LIME - WHAT DOES IT ACTUALLY DO?
"Lime" is limestone or chalk. When you put a lot of manure on the soil, it becomes more acid, or 'sour' - like moorland soil. Some plants - tomatoes, potatoes for instance - like this; others - the cabbage family, onions, among others - hate acid soil. Lime re-adjusts the balance. It also helps most plants get the goodness out of fertilisers.
We add lime when getting an area ready for lime-loving plants like cabbages and onions. Crop rotation (more of that later) means that by the time you're planting potatoes, the lime you added for the cabbages has 'worn off', washed away by rain and counterbalanced by more manure. It's a balancing act but you don't have to be exact.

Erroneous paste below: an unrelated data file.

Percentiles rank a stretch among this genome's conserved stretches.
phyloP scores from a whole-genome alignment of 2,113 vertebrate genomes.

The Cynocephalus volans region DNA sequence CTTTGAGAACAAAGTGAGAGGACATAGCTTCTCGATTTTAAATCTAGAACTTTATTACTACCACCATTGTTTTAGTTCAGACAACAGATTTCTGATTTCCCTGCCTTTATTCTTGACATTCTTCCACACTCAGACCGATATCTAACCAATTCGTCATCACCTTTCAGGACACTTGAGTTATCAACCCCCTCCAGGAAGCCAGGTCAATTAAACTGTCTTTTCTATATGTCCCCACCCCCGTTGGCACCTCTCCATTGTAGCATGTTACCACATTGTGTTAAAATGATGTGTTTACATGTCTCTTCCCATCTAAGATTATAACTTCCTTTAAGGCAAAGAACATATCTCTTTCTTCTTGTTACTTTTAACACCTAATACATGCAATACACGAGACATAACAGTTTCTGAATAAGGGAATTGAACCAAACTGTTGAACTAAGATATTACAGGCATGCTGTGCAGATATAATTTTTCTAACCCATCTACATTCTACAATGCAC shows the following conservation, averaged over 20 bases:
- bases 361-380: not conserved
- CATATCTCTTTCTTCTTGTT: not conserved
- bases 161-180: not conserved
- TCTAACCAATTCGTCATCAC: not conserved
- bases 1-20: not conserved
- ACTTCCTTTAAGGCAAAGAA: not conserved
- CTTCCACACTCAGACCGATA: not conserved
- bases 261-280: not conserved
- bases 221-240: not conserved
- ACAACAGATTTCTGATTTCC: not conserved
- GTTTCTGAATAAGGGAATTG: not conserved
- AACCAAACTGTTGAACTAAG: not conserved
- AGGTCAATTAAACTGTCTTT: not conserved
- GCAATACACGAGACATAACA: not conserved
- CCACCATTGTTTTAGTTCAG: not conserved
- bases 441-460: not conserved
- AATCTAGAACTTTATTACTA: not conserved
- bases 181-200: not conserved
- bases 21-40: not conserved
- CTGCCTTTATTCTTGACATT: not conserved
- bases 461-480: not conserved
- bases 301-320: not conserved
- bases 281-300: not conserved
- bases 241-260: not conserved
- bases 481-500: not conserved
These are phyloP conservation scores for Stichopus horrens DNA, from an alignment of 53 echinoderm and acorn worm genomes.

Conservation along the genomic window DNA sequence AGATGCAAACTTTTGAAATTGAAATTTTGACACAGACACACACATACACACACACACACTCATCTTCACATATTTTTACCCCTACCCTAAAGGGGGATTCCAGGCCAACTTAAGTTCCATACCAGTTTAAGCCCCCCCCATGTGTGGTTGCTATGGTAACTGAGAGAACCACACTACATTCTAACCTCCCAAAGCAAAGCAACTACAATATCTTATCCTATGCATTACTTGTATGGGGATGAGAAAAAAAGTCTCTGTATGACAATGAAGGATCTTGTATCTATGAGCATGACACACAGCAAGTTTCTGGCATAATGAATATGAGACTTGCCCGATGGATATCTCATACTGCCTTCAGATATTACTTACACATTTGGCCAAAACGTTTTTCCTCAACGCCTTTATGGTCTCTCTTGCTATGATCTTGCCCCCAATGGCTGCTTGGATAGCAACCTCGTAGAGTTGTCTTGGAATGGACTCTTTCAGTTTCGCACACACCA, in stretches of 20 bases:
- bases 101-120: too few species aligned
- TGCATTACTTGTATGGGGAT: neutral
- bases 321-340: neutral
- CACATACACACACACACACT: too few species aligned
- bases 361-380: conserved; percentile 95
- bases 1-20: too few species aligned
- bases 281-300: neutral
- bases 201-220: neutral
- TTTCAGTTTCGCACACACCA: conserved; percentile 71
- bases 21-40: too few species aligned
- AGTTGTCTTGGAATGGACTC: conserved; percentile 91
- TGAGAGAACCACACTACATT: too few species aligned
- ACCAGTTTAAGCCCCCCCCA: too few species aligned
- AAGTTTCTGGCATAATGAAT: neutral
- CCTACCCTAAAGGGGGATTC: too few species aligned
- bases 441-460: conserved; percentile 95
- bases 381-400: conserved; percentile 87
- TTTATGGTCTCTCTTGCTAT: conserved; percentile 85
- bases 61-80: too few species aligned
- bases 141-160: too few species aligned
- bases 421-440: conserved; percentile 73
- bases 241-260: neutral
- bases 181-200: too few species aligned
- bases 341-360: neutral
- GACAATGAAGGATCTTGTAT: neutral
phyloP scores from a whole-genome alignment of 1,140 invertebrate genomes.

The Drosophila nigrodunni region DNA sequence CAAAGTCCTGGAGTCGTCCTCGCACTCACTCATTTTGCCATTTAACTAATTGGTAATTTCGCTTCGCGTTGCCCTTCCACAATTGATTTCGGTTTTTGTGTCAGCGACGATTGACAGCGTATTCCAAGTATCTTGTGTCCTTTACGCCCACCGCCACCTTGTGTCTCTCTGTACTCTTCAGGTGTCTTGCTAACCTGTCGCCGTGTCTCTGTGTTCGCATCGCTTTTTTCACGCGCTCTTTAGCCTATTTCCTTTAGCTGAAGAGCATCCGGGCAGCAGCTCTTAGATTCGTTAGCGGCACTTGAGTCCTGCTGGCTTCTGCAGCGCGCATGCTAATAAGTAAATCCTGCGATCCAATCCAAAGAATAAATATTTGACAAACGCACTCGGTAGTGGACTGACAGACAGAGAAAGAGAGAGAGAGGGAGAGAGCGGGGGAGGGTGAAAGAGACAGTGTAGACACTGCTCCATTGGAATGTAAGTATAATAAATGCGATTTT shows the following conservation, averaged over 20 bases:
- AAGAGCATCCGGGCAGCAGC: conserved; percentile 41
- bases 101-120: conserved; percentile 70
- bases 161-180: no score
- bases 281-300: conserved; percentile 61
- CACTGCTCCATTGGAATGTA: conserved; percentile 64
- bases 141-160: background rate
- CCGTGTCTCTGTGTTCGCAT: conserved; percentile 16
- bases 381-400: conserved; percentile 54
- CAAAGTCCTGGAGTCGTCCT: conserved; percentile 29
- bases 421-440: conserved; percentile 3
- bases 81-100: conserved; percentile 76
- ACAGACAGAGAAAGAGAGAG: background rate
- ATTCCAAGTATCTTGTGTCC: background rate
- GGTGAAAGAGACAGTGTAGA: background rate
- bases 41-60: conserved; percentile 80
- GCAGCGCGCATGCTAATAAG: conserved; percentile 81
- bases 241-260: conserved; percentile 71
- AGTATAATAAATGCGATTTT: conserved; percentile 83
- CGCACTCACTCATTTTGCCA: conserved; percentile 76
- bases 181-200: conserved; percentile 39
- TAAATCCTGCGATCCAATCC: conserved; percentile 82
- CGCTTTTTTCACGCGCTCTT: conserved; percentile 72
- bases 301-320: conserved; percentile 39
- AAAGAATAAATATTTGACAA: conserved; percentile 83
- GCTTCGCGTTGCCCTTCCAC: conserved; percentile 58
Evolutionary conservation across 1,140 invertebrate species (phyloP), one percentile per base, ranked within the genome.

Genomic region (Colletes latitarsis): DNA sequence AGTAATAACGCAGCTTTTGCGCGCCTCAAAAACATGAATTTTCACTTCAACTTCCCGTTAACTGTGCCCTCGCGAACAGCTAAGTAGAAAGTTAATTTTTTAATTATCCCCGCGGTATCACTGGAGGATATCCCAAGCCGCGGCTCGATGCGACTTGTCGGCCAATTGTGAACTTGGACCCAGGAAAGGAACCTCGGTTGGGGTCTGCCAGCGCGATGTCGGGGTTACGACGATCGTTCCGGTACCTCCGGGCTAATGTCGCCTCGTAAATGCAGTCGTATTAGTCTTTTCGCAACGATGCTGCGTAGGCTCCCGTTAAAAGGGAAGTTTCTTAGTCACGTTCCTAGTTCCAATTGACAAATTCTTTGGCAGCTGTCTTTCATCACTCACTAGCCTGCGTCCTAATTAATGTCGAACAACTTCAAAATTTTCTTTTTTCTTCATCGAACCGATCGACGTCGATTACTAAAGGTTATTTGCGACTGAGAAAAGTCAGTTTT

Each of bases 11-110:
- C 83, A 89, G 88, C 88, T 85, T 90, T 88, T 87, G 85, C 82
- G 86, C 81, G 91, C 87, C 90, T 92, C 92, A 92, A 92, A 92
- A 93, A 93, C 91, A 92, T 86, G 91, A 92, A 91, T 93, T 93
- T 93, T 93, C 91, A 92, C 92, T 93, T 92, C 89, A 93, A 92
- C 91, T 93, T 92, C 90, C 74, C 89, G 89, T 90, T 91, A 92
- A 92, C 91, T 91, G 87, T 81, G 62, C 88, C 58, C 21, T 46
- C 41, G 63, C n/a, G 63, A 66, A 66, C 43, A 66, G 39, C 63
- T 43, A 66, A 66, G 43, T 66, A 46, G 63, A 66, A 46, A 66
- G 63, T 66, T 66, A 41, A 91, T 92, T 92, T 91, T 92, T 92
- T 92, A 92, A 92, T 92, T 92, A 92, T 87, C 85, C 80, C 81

There are two types of lime on the market: GROUND LIMESTONE and SLAKED LIME. Ground limestone is lovely pleasant stuff, often looking just like a bagful of these beautiful white cliffs at St Margarets Bay. Slaked Lime has been heated in a kiln then combined with water ('slaked', as in"slake your thirst"). It's slightly caustic (you don't want to get it in your eyes or breath in the dust!) and it is much stronger than ground limestone - best avoided unless you really know what you're doing. Always read the label before buying lime.
As well as using lime on the soil, you should sprinkle a layer on your compost heap every so often to help the vegetable matter rot down more quickly.